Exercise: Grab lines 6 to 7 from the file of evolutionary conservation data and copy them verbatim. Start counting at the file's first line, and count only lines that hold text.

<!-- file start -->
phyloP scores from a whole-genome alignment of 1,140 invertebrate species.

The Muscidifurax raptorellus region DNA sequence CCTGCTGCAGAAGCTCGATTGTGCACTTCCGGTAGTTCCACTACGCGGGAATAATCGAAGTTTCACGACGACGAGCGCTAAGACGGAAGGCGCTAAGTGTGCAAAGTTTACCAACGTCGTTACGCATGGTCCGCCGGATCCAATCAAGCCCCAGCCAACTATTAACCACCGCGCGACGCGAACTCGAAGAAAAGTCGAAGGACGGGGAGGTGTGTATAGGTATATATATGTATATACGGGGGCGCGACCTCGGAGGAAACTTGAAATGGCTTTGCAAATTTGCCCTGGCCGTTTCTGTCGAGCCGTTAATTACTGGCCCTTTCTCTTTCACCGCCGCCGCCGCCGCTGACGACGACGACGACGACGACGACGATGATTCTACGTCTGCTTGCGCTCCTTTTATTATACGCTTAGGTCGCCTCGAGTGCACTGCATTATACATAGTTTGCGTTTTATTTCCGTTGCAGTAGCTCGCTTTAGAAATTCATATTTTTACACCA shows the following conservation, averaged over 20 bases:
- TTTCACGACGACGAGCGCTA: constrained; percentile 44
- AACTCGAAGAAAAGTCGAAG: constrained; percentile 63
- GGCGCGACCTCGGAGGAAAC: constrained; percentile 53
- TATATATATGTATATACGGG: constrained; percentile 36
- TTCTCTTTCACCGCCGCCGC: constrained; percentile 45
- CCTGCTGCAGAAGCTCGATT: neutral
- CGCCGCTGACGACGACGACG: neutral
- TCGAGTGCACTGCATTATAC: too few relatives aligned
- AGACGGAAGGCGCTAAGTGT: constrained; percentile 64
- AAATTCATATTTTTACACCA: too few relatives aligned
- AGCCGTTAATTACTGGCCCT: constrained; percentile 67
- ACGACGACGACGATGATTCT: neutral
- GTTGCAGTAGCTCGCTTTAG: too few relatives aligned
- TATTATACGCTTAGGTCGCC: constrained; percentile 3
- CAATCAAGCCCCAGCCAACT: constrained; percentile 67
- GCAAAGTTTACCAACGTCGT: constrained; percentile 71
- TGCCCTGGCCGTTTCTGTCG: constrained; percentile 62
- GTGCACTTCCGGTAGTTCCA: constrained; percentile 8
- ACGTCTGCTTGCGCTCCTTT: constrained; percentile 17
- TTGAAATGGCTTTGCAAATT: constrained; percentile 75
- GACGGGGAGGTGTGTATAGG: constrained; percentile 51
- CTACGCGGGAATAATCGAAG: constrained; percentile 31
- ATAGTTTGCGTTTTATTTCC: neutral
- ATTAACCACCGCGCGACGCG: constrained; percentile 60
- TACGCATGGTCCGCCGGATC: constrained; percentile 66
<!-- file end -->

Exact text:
- TATATATATGTATATACGGG: constrained; percentile 36
- TTCTCTTTCACCGCCGCCGC: constrained; percentile 45